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Im working on a Processing App wich is supposed to grap data from a serial port and put in into various graphs. I've downloaded the giCentre Utilities libary to draw the graphs.

Based of one of the examples i got it to plot a simple graph, but since it will be grabbing data from the serial port in real-time i need to be able to add data. Im trying to use the Append() function, but without any luck.

import org.gicentre.utils.stat.*;    // For chart classes.

float[] test = {1900, 1910, 1920, 1930, 1940, 1950, 1960, 1970, 1980, 1990};

float[] test2 ={ 19000,  6489,  6401, 7657, 9649, 9767, 12167, 15154, 18200, 23124};

XYChart lineChart;

/** Initialises the sketch, loads data into the chart and customises its appearance.
void setup()

  PFont font = createFont("Helvetica",11);

  // Both x and y data set here.  
  lineChart = new XYChart(this);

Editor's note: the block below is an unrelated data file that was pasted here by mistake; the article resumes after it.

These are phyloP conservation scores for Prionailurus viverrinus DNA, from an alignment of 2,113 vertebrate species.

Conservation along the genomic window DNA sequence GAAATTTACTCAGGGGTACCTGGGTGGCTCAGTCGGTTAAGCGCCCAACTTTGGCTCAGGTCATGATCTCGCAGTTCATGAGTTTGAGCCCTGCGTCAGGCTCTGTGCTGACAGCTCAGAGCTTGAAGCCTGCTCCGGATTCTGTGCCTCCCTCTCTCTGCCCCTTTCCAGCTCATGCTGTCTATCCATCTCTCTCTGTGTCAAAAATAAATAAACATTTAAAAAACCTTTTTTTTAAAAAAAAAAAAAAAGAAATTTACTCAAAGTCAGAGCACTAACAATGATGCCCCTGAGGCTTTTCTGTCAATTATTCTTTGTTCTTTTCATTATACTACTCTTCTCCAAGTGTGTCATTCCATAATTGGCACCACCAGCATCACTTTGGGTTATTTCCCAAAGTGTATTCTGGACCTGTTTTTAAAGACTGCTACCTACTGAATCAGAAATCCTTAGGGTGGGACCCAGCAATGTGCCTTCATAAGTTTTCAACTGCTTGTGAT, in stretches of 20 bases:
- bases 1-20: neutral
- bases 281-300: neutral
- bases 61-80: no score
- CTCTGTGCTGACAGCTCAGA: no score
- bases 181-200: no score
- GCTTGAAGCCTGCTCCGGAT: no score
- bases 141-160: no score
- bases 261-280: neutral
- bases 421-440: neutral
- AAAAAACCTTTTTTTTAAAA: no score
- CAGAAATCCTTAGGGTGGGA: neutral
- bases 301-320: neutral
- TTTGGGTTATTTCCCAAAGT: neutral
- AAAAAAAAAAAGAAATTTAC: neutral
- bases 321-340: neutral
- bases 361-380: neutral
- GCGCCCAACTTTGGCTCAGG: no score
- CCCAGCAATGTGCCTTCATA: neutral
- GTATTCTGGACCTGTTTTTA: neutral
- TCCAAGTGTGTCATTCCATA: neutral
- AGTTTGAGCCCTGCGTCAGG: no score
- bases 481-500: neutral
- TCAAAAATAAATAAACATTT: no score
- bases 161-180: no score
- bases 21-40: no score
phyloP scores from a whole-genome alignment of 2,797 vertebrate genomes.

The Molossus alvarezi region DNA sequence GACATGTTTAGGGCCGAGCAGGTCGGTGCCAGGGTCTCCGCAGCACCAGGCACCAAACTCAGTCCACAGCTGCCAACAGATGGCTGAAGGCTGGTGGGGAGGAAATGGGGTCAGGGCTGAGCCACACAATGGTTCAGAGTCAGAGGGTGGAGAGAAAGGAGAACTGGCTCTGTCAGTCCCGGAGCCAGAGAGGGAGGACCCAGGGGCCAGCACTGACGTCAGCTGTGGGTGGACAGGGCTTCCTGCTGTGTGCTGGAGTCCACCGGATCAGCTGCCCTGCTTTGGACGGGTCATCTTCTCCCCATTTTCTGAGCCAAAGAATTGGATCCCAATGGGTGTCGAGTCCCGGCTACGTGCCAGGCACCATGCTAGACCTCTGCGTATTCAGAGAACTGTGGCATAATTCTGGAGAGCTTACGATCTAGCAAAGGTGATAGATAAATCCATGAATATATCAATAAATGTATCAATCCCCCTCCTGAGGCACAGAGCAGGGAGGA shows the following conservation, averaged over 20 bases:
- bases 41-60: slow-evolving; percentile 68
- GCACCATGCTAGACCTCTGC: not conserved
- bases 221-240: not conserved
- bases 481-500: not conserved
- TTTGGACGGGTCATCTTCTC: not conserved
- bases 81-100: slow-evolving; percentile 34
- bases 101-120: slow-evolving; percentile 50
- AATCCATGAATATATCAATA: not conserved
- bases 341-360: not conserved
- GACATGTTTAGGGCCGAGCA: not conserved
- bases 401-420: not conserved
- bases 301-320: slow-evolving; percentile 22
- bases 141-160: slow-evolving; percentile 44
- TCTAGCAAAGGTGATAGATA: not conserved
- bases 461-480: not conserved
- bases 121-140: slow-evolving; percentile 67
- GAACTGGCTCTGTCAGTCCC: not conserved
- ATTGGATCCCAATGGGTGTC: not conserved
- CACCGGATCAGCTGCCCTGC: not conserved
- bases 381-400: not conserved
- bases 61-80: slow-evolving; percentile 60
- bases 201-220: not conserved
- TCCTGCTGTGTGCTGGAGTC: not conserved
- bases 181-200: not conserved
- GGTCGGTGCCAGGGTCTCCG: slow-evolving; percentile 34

append(test, 2050); 
  append(test2, 21000);
  lineChart.setData(test, test2);

  // Axis formatting and labels.


  // Symbol colours

/** Draws the chart and a title.
void draw()


Isn't the line

append(test, 2050); 
append(test2, 21000);

supposed to add a new datapoint at (2050, 21000) ? It would be nice to only have to call these every time serial data comes in and then redraw the plot.

Any help or advice is much appreciated.

share|improve this question
Which language is that? Looks like Java, but... – fge Dec 27 '12 at 17:39
It's processing, a simple programming language based of Java, see – Roel Dec 27 '12 at 18:23
Also check out the Processing tag info. – gary Dec 28 '12 at 22:16
up vote 0 down vote accepted

The append() function returns the appended array. append(test, 2050) doesn't actually change the test array, it returns an array equivalent to test with 2050 appended to it. So you should be able to do the following:

test = append(test, 2050);
test2 = append(test2, 21000);


Here is the documentation on the Processing Reference page: append(). And here is some code which can be run as a simple test (or learning tool):

void setup()
  int[] a = {1, 2, 3};
  int[] b;
  b = append(a, 4);

  print(a.length + "\n");

which returns

share|improve this answer
Thanks, that worked perfectly! – Roel Dec 28 '12 at 17:23

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